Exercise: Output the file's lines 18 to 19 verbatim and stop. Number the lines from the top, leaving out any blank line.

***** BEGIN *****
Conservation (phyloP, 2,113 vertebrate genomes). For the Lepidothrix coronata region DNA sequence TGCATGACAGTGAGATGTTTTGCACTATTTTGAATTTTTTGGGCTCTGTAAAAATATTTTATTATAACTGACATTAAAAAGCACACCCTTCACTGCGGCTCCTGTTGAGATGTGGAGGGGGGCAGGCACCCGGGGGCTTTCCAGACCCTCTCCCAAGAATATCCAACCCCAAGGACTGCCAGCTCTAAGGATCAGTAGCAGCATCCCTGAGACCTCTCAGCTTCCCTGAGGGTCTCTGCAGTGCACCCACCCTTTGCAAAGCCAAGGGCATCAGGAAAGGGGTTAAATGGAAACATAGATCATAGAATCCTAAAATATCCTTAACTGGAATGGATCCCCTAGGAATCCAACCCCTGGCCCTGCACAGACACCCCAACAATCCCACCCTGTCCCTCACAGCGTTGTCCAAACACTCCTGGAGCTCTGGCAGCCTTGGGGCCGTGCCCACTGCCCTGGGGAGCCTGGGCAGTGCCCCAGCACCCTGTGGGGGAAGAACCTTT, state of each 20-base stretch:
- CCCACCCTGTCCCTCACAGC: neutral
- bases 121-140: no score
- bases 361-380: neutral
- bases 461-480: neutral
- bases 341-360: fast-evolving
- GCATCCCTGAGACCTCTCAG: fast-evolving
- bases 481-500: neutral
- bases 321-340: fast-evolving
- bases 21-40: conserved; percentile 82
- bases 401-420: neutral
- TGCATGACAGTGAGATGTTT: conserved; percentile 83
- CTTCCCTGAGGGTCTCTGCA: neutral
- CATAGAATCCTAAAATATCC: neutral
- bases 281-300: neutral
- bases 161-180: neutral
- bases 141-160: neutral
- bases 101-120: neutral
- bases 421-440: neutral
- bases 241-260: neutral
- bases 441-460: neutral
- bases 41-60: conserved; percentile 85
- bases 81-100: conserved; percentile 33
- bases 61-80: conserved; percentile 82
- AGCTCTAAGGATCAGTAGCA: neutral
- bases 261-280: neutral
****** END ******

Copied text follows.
- bases 101-120: neutral
- bases 421-440: neutral